Alex Wright

Alex Wright is a U.K.-based business journalist, who previously was deputy business editor at The Royal Gazette in Bermuda. You can reach him at [email protected]

NAPSLO 2016

Fuel for Innovation

In an era of fierce competition, E&S players turn to customization and cutting-edge technology to differentiate themselves.
By: | August 31, 2016 • 7 min read
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The pressure on excess and surplus (E&S) lines brokers’ and insurers’ top lines has never been greater, say industry experts.

Increasing competition, mergers and acquisitions activity, and available capital, not to mention declining rates, have all resulted in many companies being squeezed out of the market.

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However, the E&S industry continues to outperform the overall property/casualty market, reporting profitable results for the second straight year in 2014, according to A.M. Best. The report on performance in 2015 is due in September.

Total surplus lines direct written premiums also increased by 6.7 percent during the same period in 2014, compared to 4.5 percent for the total P&C market, the ratings agency said.

“The market is a very competitive place right now.” — Wyeth Coburn, wholesale broker and producer, Risk Placement Services Inc.

Added to that, ahead of the National Association of Professional Surplus Lines Offices (NAPSLO) annual convention in Atlanta this month, companies have become increasingly focused on customizing and innovating their products and services in order to stay ahead of the competition.

As a result, many have invested heavily in cutting-edge technology as well as employing ever more sophisticated underwriting and risk mitigation strategies.

“The market is a very competitive place right now,” said Wyeth Coburn, a wholesale broker and producer at Risk Placement Services Inc.

“Most of the major brokers all have the same product so it’s really about differentiating yourself through innovation and the quality of service you can provide.”

Market Pressures

Scott Culler, regional president at Markel, said one of the biggest challenges facing E&S brokers and insurers is the continued increase in competition and capital availability, particularly in property.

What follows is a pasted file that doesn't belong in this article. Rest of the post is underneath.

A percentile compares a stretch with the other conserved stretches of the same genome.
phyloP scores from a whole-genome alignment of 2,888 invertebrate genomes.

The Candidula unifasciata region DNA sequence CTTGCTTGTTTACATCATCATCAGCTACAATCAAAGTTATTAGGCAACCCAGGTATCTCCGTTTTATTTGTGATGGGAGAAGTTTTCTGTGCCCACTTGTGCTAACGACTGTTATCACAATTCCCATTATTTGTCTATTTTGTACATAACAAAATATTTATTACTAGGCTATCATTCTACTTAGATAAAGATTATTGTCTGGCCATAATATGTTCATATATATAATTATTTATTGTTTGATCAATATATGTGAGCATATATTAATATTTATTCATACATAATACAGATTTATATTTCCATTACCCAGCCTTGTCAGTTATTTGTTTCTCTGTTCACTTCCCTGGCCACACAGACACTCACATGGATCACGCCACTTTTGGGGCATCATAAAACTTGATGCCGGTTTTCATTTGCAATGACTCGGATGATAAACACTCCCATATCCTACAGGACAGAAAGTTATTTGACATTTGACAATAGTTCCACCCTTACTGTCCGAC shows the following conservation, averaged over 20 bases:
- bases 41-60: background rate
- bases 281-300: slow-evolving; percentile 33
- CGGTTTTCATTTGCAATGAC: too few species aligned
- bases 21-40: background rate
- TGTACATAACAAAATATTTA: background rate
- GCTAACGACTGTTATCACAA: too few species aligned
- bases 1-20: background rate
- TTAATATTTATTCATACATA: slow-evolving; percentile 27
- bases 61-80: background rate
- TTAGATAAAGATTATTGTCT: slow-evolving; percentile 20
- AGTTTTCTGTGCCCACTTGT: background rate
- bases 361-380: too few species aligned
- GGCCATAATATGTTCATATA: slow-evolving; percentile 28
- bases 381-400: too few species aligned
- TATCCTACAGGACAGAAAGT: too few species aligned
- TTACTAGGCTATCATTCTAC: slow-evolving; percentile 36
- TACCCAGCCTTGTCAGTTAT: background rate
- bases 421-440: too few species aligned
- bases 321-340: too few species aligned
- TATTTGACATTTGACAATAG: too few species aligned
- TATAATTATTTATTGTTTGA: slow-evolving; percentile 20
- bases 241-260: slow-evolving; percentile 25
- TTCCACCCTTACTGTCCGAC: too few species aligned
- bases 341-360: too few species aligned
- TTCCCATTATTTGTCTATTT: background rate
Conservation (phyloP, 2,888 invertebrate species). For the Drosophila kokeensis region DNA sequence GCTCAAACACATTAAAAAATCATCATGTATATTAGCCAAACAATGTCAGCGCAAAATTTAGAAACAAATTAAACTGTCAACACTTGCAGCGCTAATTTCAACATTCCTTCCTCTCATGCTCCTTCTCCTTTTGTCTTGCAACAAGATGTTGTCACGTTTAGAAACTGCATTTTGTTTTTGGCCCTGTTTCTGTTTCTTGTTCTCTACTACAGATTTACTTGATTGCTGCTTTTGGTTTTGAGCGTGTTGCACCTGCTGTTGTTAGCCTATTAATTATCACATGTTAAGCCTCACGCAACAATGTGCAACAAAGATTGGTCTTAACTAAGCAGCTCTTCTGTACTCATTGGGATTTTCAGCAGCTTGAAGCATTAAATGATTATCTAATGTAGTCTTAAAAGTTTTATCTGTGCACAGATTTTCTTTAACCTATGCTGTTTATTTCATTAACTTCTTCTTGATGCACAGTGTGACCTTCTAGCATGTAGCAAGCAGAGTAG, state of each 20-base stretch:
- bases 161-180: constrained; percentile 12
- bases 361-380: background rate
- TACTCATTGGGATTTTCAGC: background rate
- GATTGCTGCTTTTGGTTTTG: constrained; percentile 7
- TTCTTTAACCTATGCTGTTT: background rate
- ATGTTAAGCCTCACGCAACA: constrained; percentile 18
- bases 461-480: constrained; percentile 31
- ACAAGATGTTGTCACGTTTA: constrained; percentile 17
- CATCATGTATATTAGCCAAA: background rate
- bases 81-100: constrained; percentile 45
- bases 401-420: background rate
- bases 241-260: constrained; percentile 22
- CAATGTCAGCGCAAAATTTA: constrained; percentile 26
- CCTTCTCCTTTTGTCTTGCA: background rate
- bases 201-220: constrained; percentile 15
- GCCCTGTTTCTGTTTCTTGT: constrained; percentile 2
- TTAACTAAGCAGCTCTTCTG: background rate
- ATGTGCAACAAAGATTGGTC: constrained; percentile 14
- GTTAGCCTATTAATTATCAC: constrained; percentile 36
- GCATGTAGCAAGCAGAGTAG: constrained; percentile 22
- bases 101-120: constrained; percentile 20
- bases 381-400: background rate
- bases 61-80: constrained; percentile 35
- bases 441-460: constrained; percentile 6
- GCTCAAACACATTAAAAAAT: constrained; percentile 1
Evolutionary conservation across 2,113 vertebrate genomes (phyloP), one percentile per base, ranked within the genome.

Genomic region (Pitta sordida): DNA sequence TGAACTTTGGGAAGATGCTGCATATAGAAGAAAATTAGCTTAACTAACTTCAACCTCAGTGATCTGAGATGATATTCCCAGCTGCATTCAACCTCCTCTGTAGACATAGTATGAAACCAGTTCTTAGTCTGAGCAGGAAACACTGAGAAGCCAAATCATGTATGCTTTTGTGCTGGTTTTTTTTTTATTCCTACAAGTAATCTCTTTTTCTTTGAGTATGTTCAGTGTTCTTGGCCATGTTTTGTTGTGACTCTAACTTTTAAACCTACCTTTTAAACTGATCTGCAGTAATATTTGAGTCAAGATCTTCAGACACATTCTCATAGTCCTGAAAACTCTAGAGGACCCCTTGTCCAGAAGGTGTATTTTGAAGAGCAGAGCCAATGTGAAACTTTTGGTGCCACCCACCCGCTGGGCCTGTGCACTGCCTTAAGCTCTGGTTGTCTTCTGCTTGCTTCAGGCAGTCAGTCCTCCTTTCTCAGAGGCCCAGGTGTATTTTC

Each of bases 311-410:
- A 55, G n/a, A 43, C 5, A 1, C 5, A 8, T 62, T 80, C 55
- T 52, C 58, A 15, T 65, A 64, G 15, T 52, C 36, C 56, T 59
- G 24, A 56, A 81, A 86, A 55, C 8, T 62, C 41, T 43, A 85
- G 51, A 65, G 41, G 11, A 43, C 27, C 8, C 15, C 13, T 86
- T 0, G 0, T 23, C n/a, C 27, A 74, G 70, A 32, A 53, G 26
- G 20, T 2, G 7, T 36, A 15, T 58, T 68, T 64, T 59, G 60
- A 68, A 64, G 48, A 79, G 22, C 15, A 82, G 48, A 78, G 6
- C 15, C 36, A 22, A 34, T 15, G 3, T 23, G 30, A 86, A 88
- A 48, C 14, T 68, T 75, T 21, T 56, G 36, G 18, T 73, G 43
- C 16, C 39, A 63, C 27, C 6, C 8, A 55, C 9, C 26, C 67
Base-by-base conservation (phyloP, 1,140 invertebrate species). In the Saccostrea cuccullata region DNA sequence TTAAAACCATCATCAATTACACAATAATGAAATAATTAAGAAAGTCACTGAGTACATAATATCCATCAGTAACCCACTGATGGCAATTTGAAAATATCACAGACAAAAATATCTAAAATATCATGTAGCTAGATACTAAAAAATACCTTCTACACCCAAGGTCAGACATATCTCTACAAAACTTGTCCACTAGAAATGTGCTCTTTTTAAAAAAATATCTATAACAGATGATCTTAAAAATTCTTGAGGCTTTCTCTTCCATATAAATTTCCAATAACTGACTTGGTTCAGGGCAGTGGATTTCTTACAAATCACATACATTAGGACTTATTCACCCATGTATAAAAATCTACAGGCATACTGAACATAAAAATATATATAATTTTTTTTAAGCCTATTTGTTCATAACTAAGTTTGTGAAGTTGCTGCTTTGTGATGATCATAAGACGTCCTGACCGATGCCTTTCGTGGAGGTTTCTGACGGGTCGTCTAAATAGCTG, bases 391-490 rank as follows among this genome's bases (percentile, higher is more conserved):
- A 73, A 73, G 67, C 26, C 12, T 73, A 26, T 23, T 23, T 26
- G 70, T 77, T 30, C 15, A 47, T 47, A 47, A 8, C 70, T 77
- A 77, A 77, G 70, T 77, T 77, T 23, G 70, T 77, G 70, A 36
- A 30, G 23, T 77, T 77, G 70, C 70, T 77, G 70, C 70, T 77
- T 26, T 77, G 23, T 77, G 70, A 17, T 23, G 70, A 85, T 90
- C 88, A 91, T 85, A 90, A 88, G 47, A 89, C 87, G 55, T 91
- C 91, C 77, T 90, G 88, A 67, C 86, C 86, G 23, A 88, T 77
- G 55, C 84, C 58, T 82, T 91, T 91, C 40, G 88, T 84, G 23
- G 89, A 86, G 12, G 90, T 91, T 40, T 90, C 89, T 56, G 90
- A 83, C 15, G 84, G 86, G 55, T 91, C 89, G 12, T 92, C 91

“There are new players coming into the market all the time, which can be a big challenge for brokers when they have 50 companies knocking on their door all looking for business,” he said.

In terms of premiums, on average, property decreased by 10 percent and professional lines by at least 5 percent, while casualty and management liability were also under pressure, experts said.

Jeremy Johnson, president and CEO of Lexington Insurance Co., went as far as to say that the property market had become competitive to the “point of irresponsibility” in terms of its pricing and terms.

“There’s no doubt that the market is a lot more competitive than it was a year ago,” he said.

A key driver for increased competition has been the acceleration in M&A activity over the last year.

Among the biggest deals was Hartford Financial Services Group’s $170 million takeover of Northern Homelands.

James Drinkwater, president of AmWINS brokerage and one of NAPSLO’s wholesale broker directors, said that companies increasingly face competition both from within the E&S industry and the wider P&C market.

“The biggest challenge for us is the traditional market’s creep into the E&S space,” he said.

David Bresnahan, executive vice president, Berkshire Hathaway Specialty Insurance

David Bresnahan, executive vice president, Berkshire Hathaway Specialty Insurance

“Competition is fierce, with new insurers and MGAs entering the space on an almost daily basis.”

David Bresnahan, executive vice president at Berkshire Hathaway Specialty Insurance, said the increased competition resulted in “too much supply chasing too little demand.”

“It’s a really difficult underwriting environment at the moment, but that could all change with one big event,” he said.

“Property is certainly the biggest outlier — it’s the area where the market is down much more than any other this year, fueled by an aggressive reinsurance industry flooding the market with capital.”